When Ajinkya Rahane walked out to bat on Tuesday afternoon, Prithvi Shaw had just completed his century against Assam and was aiming for a double.
Coming into the game with just 168 runs in seven innings, at an average of 22.85, Shaw was under pressure, but he stepped up when it mattered. As Assam bowlers struggled on a flat deck, Rahane knew that it was important for Shaw to capitalise on the steady start and aim higher.
Back then, the Mumbai captain obviously did not expect that Shaw would hammer 379 - the second-highest score in Ranji Trophy and highest by an Indian opener in First Class cricket. But he was confident that if they both can hang in there, runs will flow.
So, the first thing Rahane told Shaw was to not throw away his wicket. “He was struggling before, so I told him since he has got a good start, he should hang in there and not throw away his wicket. I told him ‘ Wicket nahi fekna, tu apna normal game khel, run ayega… (Do not throw away your wicket, play your normal game and the runs will come...)’” Rahane told Sportstar.
He told the same thing to himself. And over the next three sessions, Rahane and Shaw forged a 401-run partnership in 510 balls. Rahane played a captain’s knock of 191 to guide Mumbai to a mammoth 687 for four.
During their stay at the crease, Rahane walked up to Shaw after almost every delivery to have a chat. He would often pat Shaw’s back and the two could be seen sharing a joke or two.
“The field was spread wide, so it was difficult to hit big shots and on such a surface, you don’t get that elevation. So, we decided to go for the singles and twos and whenever there was a loose ball, we looked for boundaries. Otherwise, we were just thinking about ones or twos,” Rahane said.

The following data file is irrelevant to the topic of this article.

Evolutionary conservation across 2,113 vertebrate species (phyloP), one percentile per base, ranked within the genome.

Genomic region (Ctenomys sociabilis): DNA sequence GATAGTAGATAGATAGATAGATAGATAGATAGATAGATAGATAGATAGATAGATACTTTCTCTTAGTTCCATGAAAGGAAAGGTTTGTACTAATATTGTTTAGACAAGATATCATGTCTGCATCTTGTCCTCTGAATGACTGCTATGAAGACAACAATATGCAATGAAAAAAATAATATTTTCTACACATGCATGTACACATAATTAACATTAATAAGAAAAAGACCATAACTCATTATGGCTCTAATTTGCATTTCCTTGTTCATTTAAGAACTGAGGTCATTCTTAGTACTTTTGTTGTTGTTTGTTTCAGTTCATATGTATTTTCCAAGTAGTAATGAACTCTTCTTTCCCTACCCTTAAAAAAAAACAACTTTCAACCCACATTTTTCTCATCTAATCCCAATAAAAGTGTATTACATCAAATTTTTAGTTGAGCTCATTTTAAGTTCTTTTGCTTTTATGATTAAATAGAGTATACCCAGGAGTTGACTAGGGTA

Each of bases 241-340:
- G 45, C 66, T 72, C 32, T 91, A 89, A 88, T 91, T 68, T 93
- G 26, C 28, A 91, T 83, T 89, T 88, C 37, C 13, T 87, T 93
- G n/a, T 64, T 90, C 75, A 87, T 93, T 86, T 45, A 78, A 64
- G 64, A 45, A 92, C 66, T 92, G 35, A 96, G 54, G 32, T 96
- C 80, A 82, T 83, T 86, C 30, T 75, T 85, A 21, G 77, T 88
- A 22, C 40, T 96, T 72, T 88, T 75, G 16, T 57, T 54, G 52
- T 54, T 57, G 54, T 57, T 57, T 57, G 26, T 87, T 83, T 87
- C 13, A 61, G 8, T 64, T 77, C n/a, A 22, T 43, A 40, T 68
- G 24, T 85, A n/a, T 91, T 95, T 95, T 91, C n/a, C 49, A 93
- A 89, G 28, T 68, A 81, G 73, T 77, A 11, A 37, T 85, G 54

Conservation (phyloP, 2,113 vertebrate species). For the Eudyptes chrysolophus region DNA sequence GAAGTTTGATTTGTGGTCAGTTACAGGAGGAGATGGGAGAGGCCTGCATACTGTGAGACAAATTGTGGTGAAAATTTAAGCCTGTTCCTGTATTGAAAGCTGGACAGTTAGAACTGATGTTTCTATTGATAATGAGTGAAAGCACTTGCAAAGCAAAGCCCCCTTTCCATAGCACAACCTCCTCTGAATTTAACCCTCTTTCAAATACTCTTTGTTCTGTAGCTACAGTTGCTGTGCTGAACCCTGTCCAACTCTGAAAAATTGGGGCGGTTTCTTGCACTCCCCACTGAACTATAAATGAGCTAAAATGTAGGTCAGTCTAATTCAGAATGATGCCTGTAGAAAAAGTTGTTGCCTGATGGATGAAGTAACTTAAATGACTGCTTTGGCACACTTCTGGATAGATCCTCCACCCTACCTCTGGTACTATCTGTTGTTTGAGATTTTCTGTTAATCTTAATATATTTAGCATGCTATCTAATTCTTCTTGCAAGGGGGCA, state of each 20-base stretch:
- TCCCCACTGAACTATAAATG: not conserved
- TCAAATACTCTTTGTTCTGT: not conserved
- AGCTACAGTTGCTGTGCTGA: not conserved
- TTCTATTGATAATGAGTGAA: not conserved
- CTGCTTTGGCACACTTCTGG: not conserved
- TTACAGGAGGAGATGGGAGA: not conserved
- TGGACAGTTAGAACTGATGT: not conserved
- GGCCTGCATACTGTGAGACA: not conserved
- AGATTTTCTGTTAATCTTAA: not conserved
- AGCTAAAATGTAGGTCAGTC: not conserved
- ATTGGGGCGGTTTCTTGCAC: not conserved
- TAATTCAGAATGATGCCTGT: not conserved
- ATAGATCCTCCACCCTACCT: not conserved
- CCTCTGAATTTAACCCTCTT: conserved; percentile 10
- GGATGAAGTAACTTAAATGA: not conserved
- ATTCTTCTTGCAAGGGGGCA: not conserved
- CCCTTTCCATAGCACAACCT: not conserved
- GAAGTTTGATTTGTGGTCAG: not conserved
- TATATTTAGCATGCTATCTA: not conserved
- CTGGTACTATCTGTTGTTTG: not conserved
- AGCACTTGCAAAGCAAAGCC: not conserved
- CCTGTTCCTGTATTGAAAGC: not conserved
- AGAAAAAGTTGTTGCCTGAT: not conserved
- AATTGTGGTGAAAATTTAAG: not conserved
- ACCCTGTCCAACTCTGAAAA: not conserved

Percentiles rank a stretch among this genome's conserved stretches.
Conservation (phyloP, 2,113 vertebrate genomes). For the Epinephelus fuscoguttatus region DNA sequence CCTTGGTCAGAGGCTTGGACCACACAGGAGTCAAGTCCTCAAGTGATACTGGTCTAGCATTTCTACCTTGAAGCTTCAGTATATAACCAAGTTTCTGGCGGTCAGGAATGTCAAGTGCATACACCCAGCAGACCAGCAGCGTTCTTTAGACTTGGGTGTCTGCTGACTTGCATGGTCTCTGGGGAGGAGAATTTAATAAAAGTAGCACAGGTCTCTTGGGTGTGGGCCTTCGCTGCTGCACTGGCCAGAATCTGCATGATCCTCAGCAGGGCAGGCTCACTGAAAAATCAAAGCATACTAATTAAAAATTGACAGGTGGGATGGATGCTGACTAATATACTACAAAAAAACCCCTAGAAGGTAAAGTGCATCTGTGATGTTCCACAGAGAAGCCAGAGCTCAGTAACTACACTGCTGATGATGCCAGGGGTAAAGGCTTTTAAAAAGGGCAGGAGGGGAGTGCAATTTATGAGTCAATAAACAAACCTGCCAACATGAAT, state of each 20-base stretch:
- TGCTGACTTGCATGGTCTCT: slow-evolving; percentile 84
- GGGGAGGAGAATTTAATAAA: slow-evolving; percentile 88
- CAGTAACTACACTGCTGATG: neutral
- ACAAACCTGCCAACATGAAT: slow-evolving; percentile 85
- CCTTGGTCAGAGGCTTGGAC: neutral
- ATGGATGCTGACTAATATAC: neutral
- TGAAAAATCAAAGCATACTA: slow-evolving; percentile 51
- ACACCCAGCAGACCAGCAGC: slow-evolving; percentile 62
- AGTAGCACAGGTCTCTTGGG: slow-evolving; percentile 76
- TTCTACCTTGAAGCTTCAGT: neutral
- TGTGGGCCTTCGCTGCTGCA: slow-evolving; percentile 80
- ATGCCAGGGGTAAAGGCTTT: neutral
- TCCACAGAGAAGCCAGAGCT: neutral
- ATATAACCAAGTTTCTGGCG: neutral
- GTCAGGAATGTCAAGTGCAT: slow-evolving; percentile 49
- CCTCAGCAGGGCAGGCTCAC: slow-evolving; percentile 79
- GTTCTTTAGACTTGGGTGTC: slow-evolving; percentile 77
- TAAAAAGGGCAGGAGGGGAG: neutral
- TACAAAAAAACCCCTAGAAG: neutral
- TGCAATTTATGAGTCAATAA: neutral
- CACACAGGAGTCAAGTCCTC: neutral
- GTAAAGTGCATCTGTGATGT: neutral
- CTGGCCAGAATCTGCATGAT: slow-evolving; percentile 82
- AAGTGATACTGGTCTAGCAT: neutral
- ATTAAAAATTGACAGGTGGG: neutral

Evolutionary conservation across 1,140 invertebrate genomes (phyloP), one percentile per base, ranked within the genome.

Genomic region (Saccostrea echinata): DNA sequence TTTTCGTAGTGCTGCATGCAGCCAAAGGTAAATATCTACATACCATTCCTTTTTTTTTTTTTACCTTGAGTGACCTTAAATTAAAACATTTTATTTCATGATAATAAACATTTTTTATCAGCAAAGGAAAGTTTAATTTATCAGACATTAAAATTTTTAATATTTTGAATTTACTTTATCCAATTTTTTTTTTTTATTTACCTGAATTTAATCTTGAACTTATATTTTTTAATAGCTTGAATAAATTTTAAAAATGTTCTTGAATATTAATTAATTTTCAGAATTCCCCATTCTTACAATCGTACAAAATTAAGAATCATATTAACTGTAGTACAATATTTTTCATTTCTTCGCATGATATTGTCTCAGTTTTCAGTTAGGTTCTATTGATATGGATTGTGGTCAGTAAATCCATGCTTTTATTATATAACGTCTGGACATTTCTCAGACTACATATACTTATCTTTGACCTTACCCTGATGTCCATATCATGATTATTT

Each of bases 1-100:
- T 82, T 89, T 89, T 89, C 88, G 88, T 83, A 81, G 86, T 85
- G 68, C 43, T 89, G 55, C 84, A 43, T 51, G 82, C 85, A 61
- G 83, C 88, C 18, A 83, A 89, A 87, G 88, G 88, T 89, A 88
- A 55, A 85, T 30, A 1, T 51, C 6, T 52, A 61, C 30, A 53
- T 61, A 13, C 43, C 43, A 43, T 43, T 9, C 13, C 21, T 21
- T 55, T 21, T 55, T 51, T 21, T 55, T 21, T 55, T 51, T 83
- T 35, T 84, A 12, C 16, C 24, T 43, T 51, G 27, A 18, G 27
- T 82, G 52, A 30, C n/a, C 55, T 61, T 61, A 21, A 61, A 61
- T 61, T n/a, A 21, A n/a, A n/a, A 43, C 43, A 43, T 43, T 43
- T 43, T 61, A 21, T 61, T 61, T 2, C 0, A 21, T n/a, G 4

“I told myself that I need to get a start and capitalise on it. For a batter, it is important to make opportunities count. The conversation was about how to take things forward…”
It was a baffling decision by Assam to win the toss and insert Mumbai to bat on a flat deck, with hardly any assistance for bowlers. But Shaw decided to play mostly in the ‘V’ - between mid-on and mid-off - and the idea was to extend the score as much as possible.
“We were thinking about a certain target because when you have to take 20 wickets in a four-day match, there are cases when time runs out ,” the Mumbai captain said.
So, for Shaw, it was not just about scoring runs, but also about being patient. “When I came to bat today, the idea was to start from scratch. I did not bother about the fact that I was batting on 240. The idea was to start from zero since it was the new ball, so Ajju da (Rahane) would come to me after every over and say, ‘You and I need to take the partnership forward’, and we just followed that,” Shaw told this publication.
Shaw added: “I was also giving him inputs. He does not mind if you tell him something. In fact, he encourages people to speak up. He doesn’t need to, but he is always open to listen to others. So, I would also tell him, “you are playing well, well done.”
It was not easy to bat for long with temperatures soaring in the afternoon, but these lively conversations got the pair going.